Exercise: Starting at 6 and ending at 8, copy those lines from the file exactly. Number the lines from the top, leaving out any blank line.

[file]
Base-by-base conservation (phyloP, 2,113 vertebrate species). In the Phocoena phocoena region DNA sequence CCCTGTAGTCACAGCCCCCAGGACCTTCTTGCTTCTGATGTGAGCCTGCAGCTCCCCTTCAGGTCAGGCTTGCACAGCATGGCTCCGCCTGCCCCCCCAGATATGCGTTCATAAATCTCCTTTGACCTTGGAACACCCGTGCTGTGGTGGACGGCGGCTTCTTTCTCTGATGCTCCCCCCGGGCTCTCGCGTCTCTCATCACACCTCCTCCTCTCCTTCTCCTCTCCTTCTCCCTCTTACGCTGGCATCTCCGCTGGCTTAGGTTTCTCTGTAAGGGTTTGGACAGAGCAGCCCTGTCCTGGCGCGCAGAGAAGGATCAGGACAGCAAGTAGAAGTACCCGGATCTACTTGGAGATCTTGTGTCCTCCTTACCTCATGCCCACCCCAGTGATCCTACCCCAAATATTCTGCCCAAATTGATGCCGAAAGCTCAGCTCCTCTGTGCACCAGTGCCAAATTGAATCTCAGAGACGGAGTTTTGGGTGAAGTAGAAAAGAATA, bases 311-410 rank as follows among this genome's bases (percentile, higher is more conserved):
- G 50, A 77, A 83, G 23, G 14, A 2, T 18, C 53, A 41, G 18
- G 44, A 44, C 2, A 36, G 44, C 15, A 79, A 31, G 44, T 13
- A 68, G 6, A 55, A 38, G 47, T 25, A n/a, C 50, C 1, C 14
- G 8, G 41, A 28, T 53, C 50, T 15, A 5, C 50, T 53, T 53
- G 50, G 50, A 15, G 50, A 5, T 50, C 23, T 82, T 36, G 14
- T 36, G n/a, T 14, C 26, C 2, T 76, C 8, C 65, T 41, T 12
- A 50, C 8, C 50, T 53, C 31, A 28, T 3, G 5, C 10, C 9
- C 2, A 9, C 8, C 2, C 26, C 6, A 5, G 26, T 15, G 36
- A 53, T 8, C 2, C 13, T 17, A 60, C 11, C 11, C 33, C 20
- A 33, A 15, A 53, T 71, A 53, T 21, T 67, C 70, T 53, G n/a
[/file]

- G 50, G 50, A 15, G 50, A 5, T 50, C 23, T 82, T 36, G 14
- T 36, G n/a, T 14, C 26, C 2, T 76, C 8, C 65, T 41, T 12
- A 50, C 8, C 50, T 53, C 31, A 28, T 3, G 5, C 10, C 9